Nepal has recently banned traders from Tibet from entering its territory in the Solu Khumbu region to conduct commerce and trade, in contravention to a decade-old agreement of free cross-border movement, according to some Nepalese and Tibetan businessmen from the region.
As an apparent signal of disapproval with continuing Chinese restrictions on Nepalese citizens traveling to the border towns of Tibet, Nepalese authorities began enforcing a ban on traders from Tibet bringing their goods into Nepal in the Solo Khumbu region. Norbu Zangpo, a shop owner in Boudha, Kathmandu told the International Campaign for Tibet (ICT), “Nepal usually doesn’t try to flex their muscle like this against China.”
The ban appears to be Nepal’s way of proactively taking to task its large northern neighbor, although officials in the Home Ministry and Ministry of Foreign Affairs declined comment to ICT regarding the matter.
The beginning of the trade ban coincides with a high profile visit to Nepal by China’s fourth ranking leader, Jia Qingling, who arrived on December 2, 2003. Jia is the senior most Chinese official to visit Nepal since the retirement of President Jiang Zemin.
Nepalese customs officials and press have recently highlighted how Chinese authorities have not reciprocated the Sino-Nepal treaty, which allows for one-day free cross-border travel within a 30-km radius for businessmen and locals.
Newspaper articles in November in The Kathmandu Post and The Himalaya Times have reported on Chinese officials harassing and blocking access for Nepalese citizens into the Tibetan border towns of Dram and Nyalam. The Nepalese media has reported that Nepalese border and customs officials honor the 30-km travel zone to Chinese and Tibetans wanting to visit Nepalese border towns of Khasa, Tatopani, and Khodari, but the Chinese side does not reciprocate.
“We are more liberal, but the Tibetan officials decide on the provision of movement up to 30 kilometers across Tibet depending on their mood, and it has created problems,” Shiva Kumar Katuwal, chief of the Tatopani Nepalese Customs Office reportedly told The Kathmandu Post on November 3.
“Our Chinese counterparts do not want to talk openly. We have not been able to understand what they say and do,” Katuwal concluded.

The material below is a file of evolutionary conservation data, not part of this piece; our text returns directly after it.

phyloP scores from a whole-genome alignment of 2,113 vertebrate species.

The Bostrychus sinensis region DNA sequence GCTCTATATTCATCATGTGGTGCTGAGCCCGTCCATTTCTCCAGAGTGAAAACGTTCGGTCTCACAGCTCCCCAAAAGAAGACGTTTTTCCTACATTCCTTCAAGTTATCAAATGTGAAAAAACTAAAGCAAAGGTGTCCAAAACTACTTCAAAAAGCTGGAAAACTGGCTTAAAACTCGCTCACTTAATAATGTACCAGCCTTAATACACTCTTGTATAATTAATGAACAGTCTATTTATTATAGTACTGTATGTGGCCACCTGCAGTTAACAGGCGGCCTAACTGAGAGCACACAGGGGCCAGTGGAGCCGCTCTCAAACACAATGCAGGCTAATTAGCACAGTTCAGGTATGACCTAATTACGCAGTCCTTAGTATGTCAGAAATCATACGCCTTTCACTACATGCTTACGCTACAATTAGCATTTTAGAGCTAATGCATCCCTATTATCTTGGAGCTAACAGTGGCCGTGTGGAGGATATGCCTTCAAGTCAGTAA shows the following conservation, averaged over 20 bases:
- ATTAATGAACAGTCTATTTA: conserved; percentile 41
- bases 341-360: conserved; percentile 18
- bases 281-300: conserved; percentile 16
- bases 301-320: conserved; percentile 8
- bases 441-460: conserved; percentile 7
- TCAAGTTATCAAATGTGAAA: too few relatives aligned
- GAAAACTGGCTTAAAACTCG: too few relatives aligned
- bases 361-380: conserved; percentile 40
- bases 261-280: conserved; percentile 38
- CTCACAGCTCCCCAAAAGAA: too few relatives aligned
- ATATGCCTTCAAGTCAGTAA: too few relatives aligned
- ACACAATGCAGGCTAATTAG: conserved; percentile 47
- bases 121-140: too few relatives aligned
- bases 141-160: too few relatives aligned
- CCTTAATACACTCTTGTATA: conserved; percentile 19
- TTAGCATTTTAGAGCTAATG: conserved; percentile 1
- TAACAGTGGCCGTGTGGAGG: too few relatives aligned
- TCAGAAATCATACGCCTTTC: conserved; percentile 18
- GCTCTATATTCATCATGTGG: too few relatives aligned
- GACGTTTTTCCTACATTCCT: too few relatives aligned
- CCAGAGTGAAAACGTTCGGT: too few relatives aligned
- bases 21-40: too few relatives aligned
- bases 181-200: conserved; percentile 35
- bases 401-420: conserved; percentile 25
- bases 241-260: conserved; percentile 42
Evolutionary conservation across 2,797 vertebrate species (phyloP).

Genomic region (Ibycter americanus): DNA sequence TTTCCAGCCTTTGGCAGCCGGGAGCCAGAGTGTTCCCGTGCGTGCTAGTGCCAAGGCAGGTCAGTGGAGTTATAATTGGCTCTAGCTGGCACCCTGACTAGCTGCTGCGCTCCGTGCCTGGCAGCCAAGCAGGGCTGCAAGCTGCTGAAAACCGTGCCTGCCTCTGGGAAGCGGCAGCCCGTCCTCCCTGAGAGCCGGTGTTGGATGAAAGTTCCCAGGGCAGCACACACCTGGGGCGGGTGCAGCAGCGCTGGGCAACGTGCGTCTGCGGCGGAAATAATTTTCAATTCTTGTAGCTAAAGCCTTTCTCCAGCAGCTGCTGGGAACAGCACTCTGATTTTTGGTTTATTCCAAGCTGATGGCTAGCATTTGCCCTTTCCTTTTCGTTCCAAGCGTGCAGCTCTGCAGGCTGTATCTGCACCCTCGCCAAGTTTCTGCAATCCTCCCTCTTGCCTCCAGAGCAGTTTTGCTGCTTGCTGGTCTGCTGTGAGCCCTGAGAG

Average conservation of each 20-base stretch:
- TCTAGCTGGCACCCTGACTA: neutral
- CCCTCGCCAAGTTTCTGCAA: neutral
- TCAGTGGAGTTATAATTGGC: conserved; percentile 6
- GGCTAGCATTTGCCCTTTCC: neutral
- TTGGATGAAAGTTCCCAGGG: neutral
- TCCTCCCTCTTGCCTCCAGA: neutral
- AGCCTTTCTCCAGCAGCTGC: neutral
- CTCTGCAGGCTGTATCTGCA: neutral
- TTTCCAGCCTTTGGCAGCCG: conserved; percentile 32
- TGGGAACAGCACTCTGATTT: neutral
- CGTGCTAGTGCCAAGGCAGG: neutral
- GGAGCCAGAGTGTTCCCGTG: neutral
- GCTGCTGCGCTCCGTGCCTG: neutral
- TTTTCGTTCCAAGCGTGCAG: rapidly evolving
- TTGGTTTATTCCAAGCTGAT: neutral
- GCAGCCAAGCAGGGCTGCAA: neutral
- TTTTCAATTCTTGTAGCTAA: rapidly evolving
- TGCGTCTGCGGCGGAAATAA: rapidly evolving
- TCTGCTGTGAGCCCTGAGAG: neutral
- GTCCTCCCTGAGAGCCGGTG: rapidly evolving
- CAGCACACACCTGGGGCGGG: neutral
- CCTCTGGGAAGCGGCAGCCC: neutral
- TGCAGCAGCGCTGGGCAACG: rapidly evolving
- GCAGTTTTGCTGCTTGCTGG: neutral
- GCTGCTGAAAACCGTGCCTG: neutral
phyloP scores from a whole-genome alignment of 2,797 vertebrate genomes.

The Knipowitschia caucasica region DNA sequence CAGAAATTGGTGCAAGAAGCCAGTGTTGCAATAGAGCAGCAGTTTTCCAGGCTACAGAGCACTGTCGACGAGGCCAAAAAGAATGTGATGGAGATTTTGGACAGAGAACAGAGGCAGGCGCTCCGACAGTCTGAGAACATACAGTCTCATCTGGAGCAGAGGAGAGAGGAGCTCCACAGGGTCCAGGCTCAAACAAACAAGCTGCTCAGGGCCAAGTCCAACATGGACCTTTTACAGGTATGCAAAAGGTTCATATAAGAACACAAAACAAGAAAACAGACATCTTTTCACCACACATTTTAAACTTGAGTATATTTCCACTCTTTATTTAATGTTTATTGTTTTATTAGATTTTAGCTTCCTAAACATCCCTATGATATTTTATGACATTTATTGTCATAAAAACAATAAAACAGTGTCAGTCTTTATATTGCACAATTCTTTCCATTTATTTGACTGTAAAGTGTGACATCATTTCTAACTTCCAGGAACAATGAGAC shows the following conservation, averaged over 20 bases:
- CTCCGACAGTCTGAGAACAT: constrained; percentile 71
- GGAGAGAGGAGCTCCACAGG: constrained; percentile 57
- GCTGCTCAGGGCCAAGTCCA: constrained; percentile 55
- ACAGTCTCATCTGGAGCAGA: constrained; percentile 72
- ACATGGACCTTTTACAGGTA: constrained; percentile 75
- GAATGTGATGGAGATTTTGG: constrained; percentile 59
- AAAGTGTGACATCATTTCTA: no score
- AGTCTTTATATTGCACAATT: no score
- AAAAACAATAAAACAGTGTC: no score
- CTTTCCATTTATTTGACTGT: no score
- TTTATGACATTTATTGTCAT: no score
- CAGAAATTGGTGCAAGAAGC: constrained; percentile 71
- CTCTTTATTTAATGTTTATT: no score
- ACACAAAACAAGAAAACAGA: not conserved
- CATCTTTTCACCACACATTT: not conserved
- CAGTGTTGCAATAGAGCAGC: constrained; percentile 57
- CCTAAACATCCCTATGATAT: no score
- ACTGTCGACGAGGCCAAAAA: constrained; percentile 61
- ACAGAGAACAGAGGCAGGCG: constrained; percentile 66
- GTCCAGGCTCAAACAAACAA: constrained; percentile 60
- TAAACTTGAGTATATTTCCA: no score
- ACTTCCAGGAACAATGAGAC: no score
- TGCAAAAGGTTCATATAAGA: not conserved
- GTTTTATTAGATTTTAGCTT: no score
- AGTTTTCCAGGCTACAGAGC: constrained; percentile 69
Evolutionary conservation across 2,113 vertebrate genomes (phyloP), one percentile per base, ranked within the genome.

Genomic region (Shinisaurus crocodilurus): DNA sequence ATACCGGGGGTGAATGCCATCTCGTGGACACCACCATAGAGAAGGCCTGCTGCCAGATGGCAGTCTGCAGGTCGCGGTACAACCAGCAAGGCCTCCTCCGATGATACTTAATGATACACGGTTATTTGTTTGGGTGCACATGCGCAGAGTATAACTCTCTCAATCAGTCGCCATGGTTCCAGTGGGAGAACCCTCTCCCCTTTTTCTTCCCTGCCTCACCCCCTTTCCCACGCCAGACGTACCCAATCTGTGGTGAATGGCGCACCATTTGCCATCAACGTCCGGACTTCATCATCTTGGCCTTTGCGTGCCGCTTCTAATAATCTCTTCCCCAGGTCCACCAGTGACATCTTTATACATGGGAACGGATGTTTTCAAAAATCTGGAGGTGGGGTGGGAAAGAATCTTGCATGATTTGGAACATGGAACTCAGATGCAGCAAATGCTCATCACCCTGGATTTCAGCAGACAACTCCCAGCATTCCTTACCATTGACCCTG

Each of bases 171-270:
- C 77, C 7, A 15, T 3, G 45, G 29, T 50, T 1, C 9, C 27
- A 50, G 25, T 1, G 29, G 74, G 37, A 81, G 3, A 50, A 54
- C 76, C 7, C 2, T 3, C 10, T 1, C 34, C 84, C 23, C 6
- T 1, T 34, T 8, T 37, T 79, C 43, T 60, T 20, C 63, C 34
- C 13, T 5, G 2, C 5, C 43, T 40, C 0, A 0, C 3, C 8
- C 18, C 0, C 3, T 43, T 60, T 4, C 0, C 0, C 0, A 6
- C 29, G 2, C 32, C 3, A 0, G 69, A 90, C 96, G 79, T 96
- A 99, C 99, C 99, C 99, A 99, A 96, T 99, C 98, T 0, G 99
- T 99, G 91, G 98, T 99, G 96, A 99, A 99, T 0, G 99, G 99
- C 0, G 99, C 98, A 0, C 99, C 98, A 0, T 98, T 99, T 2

While the Nepalese press has highlighted recent ill treatment by Chinese authorities along the Tibet-Nepal Friendship Highway, it is widely known that Chinese officials have rarely allowed free movement between countries at most of the other border crossings in the last decade.
“Tibetans from Tibet have never been allowed to come freely into the Kingdom (of Nepal) at the Mustang, Kyirong, Humla, Dolpo, or Lamabagar border crossings,” a Nepal-born Tibetan businessmen in Thamel, Kathmandu, told ICT. “Nor have Chinese border guards allowed us to freely trade into Tibet. There is no 30-km free movement from their (Chinese) perspective.”
The border crossing at Tatopani/Dram, along the Friendship Highway, is the primary commercial transit point between Nepal and Tibet. The high mountain border crossing in Solo Khumbu is a distant second behind Tatopani/Dram in terms of trade goods coming into Nepal.
The ban in Solo Khumbu began on November 22 after a three week ultimatum had been given to Tibetan traders in the region to return with their yak caravans across the border into the Tibet. Nepalese Army units have diligently enforced the ban according to locals in Namche Bazaar.
“Some held guns. Others hit us with sticks and shouted at us to go back home,” a Tibetan trader from Tingri recently reported to ICT of his treatment by the Nepalese Army in Namche Bazaar. “My father and father’s father all used this trade route. I do not understand why they are kicking us out.”
Solo Khumbu (Tib: Sharkumbu) is just west of Mt. Everest and annually frequented by thousands of Western trekkers visiting Everest base camp. The traders leading their yak caravans into Solo Khumbu mainly come from the Phadruk area of Tingri in Tibet and have used the trade route for centuries. Historically used to trade salt, butter and tea, Tibetan traders now bring textiles, blankets, and low-cost Chinese-made plastic goods.
The route the Tingri traders with yak caravans follow is also utilized by more than 1,000 Tibetan refugees who flee over the Nangpa la mountain pass en route to India each year. Approximately 2,500 Tibetans refugee in total annually flee Tibet.
Visit of Jia Qingling to Nepal
The ban in Solo Khumbu precedes the highly publicized 24-hour visit to Nepal by the senior ranking Chinese official, Jia Qingling. The Chairman of the Chinese Political Consultative Conference, Jia arrived in Kathmandu to rubber stamp trade agreements between Nepal and China.
On December 3, 2003, China and Nepal signed the two trading accords, opening two new trading posts along the Nepal-Tibet border. One trading post is in Sankhuwasabha in the Makalu region of east Nepal and the other in west-central part of Nepal in Mustang. A Chinese development package was also promised to Nepal that will provide over 10 million dollars in aid, some of which will be used for on the ground experts to complete a road linking Nepal and Tibet at Rasuwa (in Nepal) and Kyirong (in Tibet).